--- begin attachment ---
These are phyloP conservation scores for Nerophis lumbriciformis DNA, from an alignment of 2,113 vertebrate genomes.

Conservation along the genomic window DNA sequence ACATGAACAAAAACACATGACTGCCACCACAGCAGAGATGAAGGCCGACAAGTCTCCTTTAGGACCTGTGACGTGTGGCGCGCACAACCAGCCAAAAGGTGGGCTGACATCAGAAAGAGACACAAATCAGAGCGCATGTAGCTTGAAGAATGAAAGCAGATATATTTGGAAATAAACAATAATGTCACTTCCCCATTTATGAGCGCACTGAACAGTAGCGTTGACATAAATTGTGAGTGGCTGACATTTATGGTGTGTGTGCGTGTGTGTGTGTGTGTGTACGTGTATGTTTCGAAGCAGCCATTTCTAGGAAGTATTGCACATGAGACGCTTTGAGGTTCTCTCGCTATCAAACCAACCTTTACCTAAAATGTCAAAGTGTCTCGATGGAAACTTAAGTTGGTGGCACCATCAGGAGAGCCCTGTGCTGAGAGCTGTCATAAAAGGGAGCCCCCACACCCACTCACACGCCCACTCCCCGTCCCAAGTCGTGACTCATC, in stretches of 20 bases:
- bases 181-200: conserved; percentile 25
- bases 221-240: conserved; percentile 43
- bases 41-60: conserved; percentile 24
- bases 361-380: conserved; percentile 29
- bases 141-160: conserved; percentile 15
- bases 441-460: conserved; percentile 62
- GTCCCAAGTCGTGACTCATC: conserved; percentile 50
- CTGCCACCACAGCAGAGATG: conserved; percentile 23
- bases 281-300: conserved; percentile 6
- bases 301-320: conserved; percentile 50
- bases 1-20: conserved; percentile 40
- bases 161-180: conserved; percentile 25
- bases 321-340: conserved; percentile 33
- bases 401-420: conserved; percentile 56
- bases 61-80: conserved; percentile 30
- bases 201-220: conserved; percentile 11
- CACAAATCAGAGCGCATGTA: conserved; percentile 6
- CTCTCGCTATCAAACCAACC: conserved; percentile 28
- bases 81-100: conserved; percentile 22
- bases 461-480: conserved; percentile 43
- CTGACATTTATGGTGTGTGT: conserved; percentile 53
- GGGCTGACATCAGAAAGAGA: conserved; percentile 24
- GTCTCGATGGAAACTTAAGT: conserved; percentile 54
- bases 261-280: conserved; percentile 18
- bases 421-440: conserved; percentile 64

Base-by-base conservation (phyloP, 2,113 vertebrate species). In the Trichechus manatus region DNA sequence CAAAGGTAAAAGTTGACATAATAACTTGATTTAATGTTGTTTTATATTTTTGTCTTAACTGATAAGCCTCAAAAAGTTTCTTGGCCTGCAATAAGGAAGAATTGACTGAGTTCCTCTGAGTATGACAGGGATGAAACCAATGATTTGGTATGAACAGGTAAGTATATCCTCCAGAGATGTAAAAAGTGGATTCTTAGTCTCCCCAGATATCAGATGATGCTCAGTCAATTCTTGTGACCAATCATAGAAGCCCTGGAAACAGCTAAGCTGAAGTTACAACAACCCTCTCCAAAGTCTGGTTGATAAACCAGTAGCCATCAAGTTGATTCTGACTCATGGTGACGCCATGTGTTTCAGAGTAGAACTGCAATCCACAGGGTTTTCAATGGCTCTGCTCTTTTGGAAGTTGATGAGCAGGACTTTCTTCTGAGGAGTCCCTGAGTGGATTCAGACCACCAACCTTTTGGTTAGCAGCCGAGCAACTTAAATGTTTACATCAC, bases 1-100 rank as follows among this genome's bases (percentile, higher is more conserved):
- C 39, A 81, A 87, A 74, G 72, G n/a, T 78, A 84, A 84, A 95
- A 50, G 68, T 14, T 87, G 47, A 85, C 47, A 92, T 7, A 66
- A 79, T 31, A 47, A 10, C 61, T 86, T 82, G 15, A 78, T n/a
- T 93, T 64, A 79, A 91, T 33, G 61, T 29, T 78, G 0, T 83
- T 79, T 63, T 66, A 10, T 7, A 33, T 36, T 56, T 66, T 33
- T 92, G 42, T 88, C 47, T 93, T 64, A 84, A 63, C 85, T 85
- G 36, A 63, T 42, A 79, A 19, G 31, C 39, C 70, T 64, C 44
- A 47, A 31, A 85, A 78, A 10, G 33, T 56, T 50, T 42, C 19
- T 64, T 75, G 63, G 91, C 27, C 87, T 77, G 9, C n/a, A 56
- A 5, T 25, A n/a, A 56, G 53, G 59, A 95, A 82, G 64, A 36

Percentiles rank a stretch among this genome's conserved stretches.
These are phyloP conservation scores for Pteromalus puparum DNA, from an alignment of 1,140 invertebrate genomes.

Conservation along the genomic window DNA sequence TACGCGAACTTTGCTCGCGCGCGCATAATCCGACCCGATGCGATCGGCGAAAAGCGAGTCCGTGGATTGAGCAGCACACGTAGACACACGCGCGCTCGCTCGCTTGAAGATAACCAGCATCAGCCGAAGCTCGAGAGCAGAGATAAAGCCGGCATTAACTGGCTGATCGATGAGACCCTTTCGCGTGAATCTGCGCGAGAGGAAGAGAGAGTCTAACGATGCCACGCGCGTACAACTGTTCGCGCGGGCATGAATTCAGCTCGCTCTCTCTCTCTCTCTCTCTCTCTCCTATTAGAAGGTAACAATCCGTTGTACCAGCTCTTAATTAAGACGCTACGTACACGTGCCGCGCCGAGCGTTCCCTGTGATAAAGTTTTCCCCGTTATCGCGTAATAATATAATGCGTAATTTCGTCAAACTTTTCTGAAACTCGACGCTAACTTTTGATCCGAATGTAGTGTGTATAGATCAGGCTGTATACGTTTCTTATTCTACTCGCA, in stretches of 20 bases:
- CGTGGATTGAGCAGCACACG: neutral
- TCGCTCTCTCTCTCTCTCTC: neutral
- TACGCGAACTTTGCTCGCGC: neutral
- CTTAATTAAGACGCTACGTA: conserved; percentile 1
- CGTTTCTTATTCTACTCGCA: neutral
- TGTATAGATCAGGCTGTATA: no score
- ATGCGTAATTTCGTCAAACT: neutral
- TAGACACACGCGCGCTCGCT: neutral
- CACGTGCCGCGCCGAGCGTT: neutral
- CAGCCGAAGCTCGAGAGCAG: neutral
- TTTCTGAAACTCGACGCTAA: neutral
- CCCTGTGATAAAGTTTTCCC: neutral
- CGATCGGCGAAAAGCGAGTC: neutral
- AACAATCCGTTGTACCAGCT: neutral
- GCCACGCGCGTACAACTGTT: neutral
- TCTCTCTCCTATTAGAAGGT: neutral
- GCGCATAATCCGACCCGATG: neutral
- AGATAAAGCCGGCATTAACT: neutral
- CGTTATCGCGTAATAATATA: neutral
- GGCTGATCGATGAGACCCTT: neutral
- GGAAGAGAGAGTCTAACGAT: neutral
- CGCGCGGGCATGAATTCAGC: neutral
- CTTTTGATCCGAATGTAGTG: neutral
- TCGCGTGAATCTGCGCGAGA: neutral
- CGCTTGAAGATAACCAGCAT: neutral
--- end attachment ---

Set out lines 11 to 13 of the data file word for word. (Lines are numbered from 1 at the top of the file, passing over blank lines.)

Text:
- bases 281-300: conserved; percentile 6
- bases 301-320: conserved; percentile 50
- bases 1-20: conserved; percentile 40